For most kids, trick or treating means dressing up in costumes and going door to door in your neighborhood collecting candy. When I was growing up, most families had two bowls by the front door. One full of candy and one full of coins for UNICEF. UNICEF stands for United Nations International Children’s Emergency Fund. Do you remember doing this as a young trick or treater? Everyone was turned loose – one hand holding a container for candy collecting, and the other was holding an orange carton collecting change for UNICEF.
Although the UNICEF program is in its 75th year, the Trick or Treat concept came to be in 1950. Reverend Clyde Allison, his wife, and their children wanted to see what would happen if they asked local Presbyterian churches to join in. The first year they made an inspirational $17, but at least the idea was born. Canadians joined in and sent Halloween collections to UNICEF in the United States. The organization of UNICEF began to help provide food, clothing and health care to children in Europe after World War II, and now does so much for kids around the world.
Trick or treat for UNICEF and the original Kids Helping Kids campaign has raised more than $167,000 for UNICEF’s lifesaving programs worldwide. Kids did that! Our kids can be a positive part of history.
UNICEF has changed more children’s lives than any other humanitarian organization in the world. Think of the pride you can instill in your children for helping so many less fortunate. Let them know how proud and thoughtful they are to help children around the world. They become a part of helping with health care, clean water, nutrition, emergency relief and more.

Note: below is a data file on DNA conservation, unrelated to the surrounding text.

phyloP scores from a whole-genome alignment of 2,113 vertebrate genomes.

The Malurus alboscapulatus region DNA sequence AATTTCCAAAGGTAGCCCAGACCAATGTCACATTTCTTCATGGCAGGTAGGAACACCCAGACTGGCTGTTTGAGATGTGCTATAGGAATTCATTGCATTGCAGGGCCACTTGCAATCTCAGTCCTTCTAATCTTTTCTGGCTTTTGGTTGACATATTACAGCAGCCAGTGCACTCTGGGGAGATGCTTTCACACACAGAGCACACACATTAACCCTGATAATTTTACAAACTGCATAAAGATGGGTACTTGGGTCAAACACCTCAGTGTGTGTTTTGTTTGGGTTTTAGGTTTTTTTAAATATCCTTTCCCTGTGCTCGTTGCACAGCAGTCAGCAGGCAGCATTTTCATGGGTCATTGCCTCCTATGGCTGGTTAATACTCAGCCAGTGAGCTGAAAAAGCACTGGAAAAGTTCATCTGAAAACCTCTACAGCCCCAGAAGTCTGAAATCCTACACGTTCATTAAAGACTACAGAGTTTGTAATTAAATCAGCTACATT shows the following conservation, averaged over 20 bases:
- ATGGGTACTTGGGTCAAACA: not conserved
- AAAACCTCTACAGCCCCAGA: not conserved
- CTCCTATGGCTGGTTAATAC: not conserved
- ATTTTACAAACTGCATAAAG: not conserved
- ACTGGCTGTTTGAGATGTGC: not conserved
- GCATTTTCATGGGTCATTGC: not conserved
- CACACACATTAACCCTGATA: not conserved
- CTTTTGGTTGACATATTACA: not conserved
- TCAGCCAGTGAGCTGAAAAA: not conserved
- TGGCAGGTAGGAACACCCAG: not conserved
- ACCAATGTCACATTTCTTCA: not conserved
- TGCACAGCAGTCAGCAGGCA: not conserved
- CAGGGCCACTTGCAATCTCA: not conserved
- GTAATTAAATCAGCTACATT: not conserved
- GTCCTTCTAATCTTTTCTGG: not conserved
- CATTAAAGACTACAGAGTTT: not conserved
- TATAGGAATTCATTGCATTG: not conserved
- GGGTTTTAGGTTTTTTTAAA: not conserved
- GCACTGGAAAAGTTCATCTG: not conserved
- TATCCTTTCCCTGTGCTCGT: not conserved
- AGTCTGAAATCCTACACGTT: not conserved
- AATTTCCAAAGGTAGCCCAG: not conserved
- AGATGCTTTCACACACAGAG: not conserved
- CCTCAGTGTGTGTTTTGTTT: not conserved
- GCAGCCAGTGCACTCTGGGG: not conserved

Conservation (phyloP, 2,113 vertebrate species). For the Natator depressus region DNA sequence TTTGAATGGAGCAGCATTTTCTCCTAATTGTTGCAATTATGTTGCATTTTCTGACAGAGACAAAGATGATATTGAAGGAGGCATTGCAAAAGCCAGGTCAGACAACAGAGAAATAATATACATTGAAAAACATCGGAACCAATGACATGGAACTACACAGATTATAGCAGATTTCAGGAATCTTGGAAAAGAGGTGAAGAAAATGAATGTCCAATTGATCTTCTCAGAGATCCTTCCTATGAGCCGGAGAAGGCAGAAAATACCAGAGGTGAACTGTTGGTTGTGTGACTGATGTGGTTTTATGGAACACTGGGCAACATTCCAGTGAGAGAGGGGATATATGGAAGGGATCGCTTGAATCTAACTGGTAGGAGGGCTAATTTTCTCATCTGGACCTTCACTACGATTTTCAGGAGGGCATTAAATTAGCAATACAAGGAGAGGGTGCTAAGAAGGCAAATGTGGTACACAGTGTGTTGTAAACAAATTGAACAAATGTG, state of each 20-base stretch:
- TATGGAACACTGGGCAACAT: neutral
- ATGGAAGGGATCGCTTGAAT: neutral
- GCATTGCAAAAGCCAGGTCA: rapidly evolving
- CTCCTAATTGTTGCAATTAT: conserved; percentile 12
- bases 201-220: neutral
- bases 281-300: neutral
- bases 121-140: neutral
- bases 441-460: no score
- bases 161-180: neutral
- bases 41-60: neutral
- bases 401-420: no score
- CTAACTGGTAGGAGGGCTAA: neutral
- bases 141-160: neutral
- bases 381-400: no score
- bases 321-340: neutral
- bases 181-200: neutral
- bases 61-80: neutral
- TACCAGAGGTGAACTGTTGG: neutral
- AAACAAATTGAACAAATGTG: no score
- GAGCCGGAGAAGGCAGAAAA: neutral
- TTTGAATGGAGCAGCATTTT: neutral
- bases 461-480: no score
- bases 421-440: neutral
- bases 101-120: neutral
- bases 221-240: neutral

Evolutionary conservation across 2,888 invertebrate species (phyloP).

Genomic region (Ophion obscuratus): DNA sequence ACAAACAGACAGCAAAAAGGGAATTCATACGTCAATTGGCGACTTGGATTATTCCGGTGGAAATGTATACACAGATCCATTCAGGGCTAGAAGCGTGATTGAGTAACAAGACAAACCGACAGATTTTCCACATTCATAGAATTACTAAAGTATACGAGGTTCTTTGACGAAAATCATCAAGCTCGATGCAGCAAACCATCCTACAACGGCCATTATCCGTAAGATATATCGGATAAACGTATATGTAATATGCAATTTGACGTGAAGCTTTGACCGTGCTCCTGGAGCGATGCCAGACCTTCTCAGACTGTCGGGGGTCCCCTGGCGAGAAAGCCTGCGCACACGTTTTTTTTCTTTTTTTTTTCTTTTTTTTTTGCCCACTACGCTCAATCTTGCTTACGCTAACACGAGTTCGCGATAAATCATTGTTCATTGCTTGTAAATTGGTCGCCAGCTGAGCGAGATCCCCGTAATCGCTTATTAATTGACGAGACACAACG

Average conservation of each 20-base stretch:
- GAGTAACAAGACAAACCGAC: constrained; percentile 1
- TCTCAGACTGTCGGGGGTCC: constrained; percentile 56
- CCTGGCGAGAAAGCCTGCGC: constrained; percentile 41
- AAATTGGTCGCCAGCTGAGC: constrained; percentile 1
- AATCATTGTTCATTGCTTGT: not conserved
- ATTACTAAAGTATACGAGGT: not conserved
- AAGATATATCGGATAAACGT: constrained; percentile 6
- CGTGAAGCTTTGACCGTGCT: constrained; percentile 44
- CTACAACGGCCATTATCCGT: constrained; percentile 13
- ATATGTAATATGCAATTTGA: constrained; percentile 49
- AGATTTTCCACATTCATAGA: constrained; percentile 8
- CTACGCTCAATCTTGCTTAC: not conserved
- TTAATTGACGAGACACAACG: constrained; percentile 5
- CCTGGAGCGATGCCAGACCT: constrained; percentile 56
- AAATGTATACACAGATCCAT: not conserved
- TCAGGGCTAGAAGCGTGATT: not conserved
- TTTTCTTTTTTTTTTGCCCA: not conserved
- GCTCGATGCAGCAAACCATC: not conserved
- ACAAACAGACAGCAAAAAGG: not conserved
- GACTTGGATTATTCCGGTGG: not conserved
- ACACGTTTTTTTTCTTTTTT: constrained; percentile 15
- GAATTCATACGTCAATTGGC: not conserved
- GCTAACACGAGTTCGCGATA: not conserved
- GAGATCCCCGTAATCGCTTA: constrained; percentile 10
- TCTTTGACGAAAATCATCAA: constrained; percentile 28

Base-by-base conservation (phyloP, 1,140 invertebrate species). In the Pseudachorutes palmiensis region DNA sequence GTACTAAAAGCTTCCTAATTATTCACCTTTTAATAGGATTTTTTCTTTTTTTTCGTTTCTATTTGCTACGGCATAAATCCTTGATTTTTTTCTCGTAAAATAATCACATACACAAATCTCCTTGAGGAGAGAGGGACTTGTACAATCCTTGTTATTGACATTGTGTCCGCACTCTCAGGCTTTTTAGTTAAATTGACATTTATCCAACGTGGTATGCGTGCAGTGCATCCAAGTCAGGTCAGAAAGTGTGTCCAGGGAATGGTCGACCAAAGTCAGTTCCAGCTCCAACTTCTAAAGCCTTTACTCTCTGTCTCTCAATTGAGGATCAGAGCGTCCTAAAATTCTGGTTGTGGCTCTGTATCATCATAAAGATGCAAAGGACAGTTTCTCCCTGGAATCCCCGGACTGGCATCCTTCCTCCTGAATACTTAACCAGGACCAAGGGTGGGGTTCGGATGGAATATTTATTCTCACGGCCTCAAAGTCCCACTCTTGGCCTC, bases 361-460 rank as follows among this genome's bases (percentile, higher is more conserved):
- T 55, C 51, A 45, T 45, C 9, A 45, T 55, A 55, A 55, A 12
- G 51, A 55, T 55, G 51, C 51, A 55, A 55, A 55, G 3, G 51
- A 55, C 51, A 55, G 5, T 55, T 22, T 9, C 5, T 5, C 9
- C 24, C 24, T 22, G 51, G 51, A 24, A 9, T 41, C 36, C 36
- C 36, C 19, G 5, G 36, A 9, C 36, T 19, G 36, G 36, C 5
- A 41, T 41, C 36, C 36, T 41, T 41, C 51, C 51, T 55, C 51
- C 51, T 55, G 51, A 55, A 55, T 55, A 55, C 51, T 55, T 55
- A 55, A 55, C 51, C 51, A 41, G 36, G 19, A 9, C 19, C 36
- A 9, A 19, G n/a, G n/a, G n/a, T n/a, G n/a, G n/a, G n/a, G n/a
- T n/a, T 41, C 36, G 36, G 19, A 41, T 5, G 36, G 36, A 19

The last few years UNICEF has made some major changes to keep up with the world. They realize we must make it okay to talk about mental health. UNICEF works with children who have suffered unthinkable traumas, gender discrimination, chronic illness, and so many other things that can cause them mental distress.
For more information, visit TrickOrTreatForUNICEF.org or call 1-800-FORKIDS.
UNICEF still invites kids to do something awesome for other kids, but they also want to reach Gen-Z and millennials. Kids can carry QR codes on their phones – or their parent’s phones, so participants will be taken directly to the site, the information, and pay with their credit card.
We see the power and heart in our children and what they can do to make a change. UNICEF now makes the entire month dedicated to “Kids Helping Kids.” Unfortunately candy collection remains just one day of the month!